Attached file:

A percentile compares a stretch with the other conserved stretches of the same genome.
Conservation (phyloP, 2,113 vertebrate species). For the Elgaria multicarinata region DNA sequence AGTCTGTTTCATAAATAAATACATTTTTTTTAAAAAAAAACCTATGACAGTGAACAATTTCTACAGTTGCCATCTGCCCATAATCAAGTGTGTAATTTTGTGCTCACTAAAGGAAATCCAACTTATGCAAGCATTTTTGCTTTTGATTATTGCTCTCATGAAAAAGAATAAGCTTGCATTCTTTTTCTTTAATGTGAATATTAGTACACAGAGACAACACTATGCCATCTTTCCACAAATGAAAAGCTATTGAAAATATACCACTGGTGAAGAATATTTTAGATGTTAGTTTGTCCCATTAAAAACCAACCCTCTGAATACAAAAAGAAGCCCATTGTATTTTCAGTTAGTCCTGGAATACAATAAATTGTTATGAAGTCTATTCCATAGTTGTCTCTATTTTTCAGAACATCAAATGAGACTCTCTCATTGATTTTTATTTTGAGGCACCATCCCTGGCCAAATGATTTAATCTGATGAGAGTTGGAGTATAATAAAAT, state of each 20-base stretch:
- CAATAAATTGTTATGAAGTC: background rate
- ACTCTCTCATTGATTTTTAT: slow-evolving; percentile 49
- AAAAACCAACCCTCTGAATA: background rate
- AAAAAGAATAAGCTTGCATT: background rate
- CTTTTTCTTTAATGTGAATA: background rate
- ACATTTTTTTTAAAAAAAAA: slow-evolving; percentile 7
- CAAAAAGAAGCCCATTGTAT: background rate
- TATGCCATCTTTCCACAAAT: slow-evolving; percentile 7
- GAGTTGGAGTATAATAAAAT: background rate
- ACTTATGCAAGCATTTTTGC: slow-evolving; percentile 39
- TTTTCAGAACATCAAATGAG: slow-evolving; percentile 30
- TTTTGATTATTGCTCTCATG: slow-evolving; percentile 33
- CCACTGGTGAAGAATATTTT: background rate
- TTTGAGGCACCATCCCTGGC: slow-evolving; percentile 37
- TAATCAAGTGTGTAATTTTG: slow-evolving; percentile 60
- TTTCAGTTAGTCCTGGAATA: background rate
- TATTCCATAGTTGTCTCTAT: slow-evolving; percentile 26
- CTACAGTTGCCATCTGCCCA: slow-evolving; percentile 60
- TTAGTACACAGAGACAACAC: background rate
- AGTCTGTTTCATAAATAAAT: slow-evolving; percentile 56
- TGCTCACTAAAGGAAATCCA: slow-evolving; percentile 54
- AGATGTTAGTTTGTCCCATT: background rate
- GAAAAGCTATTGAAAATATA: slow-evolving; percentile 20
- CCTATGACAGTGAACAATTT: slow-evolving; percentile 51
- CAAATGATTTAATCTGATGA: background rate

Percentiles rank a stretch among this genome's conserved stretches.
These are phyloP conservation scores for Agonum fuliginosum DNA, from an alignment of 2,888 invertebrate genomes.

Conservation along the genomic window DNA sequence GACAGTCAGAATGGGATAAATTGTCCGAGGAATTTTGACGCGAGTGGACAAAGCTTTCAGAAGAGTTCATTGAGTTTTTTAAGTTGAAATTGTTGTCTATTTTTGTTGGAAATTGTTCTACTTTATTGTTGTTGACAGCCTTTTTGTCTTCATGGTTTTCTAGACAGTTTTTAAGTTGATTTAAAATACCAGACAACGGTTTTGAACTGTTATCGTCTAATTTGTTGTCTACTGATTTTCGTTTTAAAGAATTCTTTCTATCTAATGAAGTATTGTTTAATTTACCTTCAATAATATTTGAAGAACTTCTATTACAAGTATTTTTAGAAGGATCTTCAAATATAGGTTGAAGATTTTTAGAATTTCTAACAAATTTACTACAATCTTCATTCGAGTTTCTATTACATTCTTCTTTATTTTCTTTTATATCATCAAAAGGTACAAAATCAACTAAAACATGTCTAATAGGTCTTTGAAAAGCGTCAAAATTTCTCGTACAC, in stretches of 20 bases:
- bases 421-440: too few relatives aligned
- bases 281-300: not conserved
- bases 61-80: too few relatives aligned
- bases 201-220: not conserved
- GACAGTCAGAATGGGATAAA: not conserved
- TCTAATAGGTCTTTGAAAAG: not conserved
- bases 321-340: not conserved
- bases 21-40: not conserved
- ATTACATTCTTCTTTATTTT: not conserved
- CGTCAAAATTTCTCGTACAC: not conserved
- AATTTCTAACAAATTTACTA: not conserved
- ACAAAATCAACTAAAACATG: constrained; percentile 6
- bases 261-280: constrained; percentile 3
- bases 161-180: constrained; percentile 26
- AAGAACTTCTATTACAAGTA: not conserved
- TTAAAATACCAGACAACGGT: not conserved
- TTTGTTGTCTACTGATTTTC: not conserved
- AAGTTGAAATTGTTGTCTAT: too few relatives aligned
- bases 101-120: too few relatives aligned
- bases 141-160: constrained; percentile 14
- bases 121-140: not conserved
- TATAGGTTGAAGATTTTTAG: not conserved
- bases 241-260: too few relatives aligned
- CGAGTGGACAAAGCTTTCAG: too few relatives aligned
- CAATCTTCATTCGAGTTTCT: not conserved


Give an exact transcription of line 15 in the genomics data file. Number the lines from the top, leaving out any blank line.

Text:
- CCACTGGTGAAGAATATTTT: background rate